An Individual Retirement Account (IRA) enables workers with earned income (salary from a job or net earnings from self-employment) to save and invest for retirement. IRAs are not an investment, per se, but, rather, a special classification for tax purposes. The actual investment can be in stocks, bonds, certificates of deposit, or mutual funds. Arrangements to open an IRA account can be made with a stockbroker, bank, or mutual fund company.
In the early 1980s, federal legislation created a tax-deductible IRA for anyone with earned income. Significant changes in 1986 established income limits for participants in an employer-sponsored retirement plan that eliminated tax deductibility of IRA contributions for many people. The Roth IRA became available January 1, 1998. While not deductible, it offers federal income-tax-free growth.
Federal tax law limits 2003 and 2004 contributions to either a traditional or Roth IRA to $3,000 for a worker with earned income. An additional $3,000 can also be saved for a worker's spouse, regardless of whether or not the spouse is employed. In addition, workers or spouses who are age 50 or older can contribute an additional $500 ($3,500 total).
Minimum deposits required to set up an IRA vary with the financial institution and type of investment. For example, a bank may require $500 to purchase a CD for an IRA and a mutual fund may require a $1,000 minimum deposit.
There are a number of income limits with respect to IRAs:
Roth IRAs are fully available to joint filers whose current adjusted gross income (AGI) is less than $150,000. There is a phase-out range between $150,000 and $160,000. You cannot contribute to a Roth IRA if your AGI is more than $160,000.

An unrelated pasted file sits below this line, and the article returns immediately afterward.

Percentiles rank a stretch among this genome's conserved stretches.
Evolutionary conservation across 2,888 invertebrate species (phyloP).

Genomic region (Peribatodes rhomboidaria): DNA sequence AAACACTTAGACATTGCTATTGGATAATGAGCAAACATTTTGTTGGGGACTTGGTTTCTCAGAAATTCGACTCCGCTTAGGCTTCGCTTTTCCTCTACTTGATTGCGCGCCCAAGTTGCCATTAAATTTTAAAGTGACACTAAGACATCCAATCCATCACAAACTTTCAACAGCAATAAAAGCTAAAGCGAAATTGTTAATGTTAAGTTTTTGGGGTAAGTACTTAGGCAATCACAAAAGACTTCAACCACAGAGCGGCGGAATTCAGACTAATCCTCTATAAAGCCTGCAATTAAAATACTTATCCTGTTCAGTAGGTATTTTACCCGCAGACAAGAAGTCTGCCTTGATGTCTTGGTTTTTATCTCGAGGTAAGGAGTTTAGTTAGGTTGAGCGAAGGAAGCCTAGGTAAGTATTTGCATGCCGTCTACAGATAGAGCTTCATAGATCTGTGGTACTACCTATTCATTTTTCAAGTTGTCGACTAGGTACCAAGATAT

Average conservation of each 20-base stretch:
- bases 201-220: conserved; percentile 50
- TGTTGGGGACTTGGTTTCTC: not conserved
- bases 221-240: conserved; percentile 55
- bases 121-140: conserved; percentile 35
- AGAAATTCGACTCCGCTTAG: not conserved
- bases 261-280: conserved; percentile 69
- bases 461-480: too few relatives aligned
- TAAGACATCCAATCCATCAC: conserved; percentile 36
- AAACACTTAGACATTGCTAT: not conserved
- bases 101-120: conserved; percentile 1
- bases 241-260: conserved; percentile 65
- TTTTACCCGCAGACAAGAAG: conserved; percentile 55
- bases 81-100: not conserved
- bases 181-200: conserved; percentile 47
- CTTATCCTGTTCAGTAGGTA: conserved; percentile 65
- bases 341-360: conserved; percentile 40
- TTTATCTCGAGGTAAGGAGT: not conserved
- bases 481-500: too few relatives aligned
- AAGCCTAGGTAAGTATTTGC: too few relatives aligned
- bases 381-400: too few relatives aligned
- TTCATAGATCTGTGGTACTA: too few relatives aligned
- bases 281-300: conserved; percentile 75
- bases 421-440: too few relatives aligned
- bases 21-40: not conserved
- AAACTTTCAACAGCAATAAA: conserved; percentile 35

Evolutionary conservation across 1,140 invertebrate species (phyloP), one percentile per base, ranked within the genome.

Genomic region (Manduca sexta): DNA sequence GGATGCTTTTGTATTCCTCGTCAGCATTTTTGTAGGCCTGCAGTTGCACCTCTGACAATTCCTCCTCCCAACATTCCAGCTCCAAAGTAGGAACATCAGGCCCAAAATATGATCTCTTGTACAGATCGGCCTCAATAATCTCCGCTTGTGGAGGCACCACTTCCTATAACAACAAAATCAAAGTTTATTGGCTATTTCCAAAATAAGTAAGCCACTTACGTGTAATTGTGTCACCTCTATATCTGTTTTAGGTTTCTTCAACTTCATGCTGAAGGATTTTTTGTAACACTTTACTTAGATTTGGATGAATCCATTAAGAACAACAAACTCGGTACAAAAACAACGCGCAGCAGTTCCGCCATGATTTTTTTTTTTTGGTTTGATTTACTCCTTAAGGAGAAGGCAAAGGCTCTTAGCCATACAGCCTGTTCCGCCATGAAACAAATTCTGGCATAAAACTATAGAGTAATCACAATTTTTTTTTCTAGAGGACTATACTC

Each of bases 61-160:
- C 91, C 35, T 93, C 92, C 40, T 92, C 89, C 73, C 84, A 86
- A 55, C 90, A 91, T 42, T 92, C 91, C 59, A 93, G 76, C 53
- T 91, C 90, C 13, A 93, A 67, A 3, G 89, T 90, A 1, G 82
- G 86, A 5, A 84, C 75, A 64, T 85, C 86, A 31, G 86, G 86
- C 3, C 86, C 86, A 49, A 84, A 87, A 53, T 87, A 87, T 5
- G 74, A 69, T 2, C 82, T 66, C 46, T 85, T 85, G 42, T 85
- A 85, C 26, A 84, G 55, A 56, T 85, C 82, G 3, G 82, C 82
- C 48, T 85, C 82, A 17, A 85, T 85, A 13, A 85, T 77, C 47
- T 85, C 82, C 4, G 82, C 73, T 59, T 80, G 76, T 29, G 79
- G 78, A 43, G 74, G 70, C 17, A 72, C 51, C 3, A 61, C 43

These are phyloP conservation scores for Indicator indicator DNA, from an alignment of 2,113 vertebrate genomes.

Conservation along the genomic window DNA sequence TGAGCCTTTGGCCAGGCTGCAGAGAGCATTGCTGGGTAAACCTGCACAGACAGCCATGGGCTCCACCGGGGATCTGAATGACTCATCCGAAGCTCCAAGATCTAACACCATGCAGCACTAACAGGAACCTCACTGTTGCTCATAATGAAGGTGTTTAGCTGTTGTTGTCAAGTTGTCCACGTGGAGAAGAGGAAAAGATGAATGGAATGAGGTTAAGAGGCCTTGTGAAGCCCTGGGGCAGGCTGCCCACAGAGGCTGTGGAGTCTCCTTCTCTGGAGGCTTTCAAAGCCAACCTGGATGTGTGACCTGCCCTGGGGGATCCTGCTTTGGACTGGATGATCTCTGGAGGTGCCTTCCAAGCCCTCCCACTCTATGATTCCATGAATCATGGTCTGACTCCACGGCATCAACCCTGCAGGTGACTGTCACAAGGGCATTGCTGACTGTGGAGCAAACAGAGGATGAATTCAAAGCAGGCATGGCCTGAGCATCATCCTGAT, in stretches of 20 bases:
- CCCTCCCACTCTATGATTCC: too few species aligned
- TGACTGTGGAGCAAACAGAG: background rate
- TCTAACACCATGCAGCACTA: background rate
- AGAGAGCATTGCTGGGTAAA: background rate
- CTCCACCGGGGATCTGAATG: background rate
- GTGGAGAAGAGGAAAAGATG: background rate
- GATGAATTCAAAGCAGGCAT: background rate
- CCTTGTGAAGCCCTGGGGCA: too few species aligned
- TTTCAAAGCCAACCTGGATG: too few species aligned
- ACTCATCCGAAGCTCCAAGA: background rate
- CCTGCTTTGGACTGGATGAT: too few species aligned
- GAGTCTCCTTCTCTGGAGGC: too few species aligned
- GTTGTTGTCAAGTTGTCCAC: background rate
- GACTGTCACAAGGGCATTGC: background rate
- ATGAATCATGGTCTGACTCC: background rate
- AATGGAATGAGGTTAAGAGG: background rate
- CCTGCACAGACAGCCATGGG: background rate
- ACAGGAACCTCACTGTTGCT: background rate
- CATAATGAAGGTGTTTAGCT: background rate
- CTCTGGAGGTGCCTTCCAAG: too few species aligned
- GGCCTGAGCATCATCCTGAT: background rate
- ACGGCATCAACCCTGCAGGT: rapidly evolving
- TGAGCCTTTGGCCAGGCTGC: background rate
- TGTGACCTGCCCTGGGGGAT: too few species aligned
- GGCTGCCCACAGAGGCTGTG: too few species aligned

Roth IRAs are fully available to single filers whose AGI is less than $95,000. No participation is allowed if your AGI is more than $110,000. The phase-out range is between $95,000 and $110,000.
A working spouse who is not covered by an employer-sponsored plan may have a fully deductible Traditional IRA, even if the spouse is in an employer-sponsored plan, if the household AGI is less than $150,000. The phase-out range is from $150,000 to $160,000.
People with earned income who are not in an employer-sponsored retirement plan, regardless of income level, may qualify for a tax deductible Traditional IRA. In other words, their contribution is made with before-tax dollars. Another group of taxpayers who can deduct their Traditional IRA contribution are those with an employer-sponsored plan that file jointly with an AGI in 2003 under $70,000. (This amount will be gradually increasing each year, reaching $80,000 in 2005. In 2004, it will be $75,000).
The maximum annual AGI for a Traditional IRA, under which single filers can qualify for a tax deduction, is $50,000 in 2003. This amount is gradually increasing and will be $55,000 in 2004 and $60,000 in 2005.